Restorative Action Alliance (RAA) applauds the brave plaintiffs and legal professionals of the New York Civil Liberties Union (NYCLU) who have recently brought a class action lawsuit challenging the constitutionality of New York Executive Law § 259-c (14), known as “SARA.” This banishment law affects thousands of individuals with certain sex offense convictions preventing them from being in proximity to restaurants, stores, parking lots and other spaces that are within 1,000 feet of a school. The Department of Corrections and Community Supervision (“DOCCS”) also applies SARA to prohibit affected individuals from residing within 1,000 feet of the property line of a school. 

The lawsuit, filed in the United States District Court Southern District of New York seeks to overturn the 25-year old law on 14th Amendment grounds; arguing that it is overly broad, vague, inconsistently applied and enforced, and "disastrous to rehabilitation and unhelpful for crime prevention".

As Restorative Action Alliance outlined in an amicus brief submitted to the Supreme Court in 2021 the New York State Department of Corrections and Community Supervision (DOCCS) often holds people in prison past their release dates, transfers them to Residential Treatment Facilities (RTFs), or forces them into homelessness if they are unable to obtain SARA Compliant housing. According to NYCLU analysis conducted in 2020, in New York City, 84% of residential units are restricted by SARA. In Buffalo, SARA restrictions cover 56.7% of residential parcels and 90.9% of hospital and health facilities.

“Banishment is not an appropriate way for our society to treat formerly incarcerated individuals. The Constitution requires that people convicted of sexual offenses are treated with human dignity and are not subjected to unnecessary, vague and expansive restrictions that hinder their ability to reintegrate into society,” said Daniel Lambright, senior staff attorney at the New York Civil Liberties Union. “Research shows that banishment laws like SARA do not reduce recidivism, but instead make it impossible to obtain jobs, find housing, and become productive members of their communities. Laws that undermine rehabilitation make our communities less safe and must be abolished.”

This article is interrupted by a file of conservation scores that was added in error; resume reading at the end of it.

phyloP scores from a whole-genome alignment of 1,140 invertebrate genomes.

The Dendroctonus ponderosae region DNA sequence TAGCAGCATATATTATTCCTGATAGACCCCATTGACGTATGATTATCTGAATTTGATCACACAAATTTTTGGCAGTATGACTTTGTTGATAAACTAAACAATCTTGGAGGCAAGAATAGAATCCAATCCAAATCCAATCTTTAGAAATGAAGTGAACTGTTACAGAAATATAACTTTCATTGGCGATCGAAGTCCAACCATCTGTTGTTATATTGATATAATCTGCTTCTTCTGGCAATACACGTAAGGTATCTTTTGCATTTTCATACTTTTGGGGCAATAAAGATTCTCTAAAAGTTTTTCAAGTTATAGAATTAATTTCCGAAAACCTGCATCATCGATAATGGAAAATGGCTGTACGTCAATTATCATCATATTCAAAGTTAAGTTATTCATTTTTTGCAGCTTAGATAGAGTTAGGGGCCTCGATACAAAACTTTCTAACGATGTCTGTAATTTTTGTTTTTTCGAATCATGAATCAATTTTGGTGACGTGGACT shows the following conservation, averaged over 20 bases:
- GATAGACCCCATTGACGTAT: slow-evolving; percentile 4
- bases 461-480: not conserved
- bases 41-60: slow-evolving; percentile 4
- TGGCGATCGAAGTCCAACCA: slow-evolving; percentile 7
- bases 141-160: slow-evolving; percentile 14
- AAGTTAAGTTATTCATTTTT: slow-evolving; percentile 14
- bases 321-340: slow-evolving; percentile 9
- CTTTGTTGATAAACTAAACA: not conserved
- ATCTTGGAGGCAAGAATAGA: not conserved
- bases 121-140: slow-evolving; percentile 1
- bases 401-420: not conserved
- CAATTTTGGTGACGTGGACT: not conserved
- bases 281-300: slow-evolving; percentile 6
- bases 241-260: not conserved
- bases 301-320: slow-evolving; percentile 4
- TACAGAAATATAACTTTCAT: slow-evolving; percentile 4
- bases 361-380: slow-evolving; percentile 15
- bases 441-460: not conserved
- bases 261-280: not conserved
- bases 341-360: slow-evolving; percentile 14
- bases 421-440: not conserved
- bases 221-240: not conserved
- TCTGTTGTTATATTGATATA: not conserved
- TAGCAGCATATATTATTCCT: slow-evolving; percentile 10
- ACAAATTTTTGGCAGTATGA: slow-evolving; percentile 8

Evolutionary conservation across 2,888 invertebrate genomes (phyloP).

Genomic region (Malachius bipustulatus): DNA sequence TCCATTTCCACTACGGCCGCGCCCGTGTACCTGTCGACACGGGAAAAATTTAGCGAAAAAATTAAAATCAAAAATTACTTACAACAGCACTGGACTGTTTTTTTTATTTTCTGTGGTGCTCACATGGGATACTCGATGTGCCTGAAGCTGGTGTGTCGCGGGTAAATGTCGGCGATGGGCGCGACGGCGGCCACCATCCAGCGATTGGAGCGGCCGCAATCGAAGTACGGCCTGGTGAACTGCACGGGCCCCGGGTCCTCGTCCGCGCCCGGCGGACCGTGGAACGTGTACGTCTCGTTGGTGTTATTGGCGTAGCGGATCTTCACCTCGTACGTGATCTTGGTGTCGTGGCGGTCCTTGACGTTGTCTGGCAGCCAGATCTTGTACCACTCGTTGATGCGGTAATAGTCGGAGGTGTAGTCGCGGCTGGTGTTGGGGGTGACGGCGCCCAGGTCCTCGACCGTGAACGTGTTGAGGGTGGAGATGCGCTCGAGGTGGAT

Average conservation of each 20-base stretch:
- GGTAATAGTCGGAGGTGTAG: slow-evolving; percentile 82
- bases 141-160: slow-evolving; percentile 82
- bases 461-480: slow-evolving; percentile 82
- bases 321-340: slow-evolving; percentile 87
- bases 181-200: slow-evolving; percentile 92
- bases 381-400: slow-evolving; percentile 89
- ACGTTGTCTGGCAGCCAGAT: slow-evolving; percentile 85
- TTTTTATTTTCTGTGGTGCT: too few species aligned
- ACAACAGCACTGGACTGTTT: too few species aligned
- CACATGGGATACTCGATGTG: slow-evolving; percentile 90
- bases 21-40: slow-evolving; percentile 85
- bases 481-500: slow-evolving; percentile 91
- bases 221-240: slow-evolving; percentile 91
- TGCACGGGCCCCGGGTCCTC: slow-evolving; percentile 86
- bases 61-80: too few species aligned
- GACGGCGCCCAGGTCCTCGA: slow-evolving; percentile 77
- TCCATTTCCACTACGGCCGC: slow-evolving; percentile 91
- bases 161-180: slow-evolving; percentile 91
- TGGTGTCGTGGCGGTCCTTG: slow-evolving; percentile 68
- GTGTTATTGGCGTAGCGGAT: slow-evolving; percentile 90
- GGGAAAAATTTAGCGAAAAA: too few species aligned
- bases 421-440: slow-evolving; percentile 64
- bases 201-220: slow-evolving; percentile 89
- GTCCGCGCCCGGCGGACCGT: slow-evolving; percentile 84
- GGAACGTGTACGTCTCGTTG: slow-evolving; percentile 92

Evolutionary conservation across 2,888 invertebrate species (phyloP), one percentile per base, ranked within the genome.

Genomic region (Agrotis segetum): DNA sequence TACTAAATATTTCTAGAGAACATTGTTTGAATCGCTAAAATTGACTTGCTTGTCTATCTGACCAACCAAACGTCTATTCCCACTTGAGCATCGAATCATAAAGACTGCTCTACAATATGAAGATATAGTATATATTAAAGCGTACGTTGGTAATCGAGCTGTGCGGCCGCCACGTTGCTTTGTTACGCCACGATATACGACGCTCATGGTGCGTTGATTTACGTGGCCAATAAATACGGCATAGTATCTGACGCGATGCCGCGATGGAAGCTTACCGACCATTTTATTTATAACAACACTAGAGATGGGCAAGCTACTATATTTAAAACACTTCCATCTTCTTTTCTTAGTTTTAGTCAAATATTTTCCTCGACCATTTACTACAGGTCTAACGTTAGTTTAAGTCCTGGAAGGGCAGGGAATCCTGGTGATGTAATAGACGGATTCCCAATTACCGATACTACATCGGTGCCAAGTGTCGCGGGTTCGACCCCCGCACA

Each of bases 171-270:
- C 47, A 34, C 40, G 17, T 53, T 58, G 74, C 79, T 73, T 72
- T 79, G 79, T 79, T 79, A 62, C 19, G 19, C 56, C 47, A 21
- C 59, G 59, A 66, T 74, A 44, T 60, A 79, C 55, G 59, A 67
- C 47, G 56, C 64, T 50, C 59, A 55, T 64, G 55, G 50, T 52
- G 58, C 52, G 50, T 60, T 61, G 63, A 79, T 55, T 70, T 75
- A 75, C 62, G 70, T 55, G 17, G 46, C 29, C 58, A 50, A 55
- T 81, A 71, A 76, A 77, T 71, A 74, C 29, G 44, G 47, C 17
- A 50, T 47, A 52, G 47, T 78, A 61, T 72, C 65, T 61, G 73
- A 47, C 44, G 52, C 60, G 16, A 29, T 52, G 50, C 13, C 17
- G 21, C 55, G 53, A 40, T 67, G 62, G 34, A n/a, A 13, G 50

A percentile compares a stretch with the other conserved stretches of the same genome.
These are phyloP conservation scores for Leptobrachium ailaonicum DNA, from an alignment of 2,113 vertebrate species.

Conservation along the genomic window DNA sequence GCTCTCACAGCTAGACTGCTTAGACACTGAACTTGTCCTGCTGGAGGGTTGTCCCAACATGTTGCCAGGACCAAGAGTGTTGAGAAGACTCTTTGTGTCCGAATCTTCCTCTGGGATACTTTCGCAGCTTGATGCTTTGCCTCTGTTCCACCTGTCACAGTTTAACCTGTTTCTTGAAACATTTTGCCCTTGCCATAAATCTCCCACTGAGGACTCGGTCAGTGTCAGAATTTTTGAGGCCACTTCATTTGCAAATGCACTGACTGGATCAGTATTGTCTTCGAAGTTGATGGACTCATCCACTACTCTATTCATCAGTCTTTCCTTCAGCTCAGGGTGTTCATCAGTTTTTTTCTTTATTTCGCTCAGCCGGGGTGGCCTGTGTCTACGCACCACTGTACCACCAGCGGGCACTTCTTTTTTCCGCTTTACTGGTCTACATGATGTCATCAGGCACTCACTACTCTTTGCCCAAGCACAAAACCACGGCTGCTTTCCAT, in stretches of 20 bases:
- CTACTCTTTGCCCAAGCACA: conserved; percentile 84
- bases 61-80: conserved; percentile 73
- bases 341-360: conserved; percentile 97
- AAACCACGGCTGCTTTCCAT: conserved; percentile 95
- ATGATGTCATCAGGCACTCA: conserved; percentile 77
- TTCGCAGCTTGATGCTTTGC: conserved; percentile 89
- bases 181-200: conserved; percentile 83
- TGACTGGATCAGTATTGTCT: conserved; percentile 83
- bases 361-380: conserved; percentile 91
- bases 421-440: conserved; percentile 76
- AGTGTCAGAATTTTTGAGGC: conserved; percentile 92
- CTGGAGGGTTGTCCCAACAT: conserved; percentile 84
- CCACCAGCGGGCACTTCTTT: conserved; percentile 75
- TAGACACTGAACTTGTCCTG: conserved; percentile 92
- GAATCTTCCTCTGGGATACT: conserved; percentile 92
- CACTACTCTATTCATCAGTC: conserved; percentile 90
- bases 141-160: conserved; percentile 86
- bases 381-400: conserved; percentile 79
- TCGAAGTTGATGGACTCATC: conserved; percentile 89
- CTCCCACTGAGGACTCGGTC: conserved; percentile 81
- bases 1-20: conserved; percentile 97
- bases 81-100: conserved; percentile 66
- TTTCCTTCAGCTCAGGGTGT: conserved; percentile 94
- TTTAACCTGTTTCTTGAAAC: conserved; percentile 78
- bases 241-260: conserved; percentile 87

Members of Restorative Action Alliance regularly report that the application of SARA is often dependent on the interpretation of a person's supervising officer, and applies to a variety of locations due to their proximity to places that serve or cater to children. In New York, 90 percent of hospitals, 91 percent of soup kitchens or food pantries, and 88 percent of public libraries are located within 1,000 feet of a school. This leaves those subject to these sanctions living in constant fear of re-incarceration, simply for accessing the services they need to survive.

“This lawsuit highlights the cruelty and uselessness of our sex offense laws,” said Emily Horowitz, a sociologist, and member of the Restorative Action Foundation board, who has spent nearly two decades researching and writing about sexual offense policies. “An indisputable body of social scientific research has documented geographic restrictions’ failure to reduce sexual recidivism and sexual offending. These laws, largely based on fears, myths, and obsolete data, publicly shame and create barriers to employment and housing, undermining successful re-entry. It is time for our courts to rely on accurate and current research so that those who have been held accountable have the opportunity to rebuild their lives.”

As an organization concerned with ending sexual violence while upholding the humanity and civil liberties of all people, Restorative Action Alliance is calling on the court to strike down this destabilizing law that does nothing to make us safer. It is counterproductive to expend resources on policies like SARA that perpetuate cycles of harm and prioritize punishment over what survivors report they truly need - things like direct financial support, therapeutic intervention and access to services.


Restorative Action Alliance